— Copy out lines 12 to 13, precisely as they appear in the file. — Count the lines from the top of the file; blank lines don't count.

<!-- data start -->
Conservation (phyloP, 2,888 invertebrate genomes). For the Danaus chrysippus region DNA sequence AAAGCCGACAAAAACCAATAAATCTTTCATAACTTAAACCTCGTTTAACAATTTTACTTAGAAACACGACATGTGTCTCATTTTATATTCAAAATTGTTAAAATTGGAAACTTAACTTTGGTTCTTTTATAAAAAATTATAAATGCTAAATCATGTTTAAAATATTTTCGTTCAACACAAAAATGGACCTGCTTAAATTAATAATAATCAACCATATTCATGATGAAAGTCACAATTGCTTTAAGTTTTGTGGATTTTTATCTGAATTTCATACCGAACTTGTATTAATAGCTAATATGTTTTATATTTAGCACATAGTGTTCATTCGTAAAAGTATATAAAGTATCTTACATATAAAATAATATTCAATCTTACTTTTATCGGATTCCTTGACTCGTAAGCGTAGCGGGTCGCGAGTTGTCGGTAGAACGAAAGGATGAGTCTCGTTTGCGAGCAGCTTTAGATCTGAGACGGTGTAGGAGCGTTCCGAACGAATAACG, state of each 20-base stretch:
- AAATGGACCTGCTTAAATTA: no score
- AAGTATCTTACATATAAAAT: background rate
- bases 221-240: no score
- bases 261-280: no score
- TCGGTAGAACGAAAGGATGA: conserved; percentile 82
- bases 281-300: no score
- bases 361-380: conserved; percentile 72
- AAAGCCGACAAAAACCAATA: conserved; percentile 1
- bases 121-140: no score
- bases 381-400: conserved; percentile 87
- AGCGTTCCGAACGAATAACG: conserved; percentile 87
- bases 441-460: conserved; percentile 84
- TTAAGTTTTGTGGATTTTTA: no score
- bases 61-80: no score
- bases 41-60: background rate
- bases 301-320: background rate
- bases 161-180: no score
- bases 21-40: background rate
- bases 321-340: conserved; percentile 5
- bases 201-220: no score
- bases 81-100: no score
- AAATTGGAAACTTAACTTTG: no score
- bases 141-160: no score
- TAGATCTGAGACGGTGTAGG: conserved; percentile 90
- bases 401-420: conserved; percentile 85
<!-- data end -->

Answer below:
- AGCGTTCCGAACGAATAACG: conserved; percentile 87
- bases 441-460: conserved; percentile 84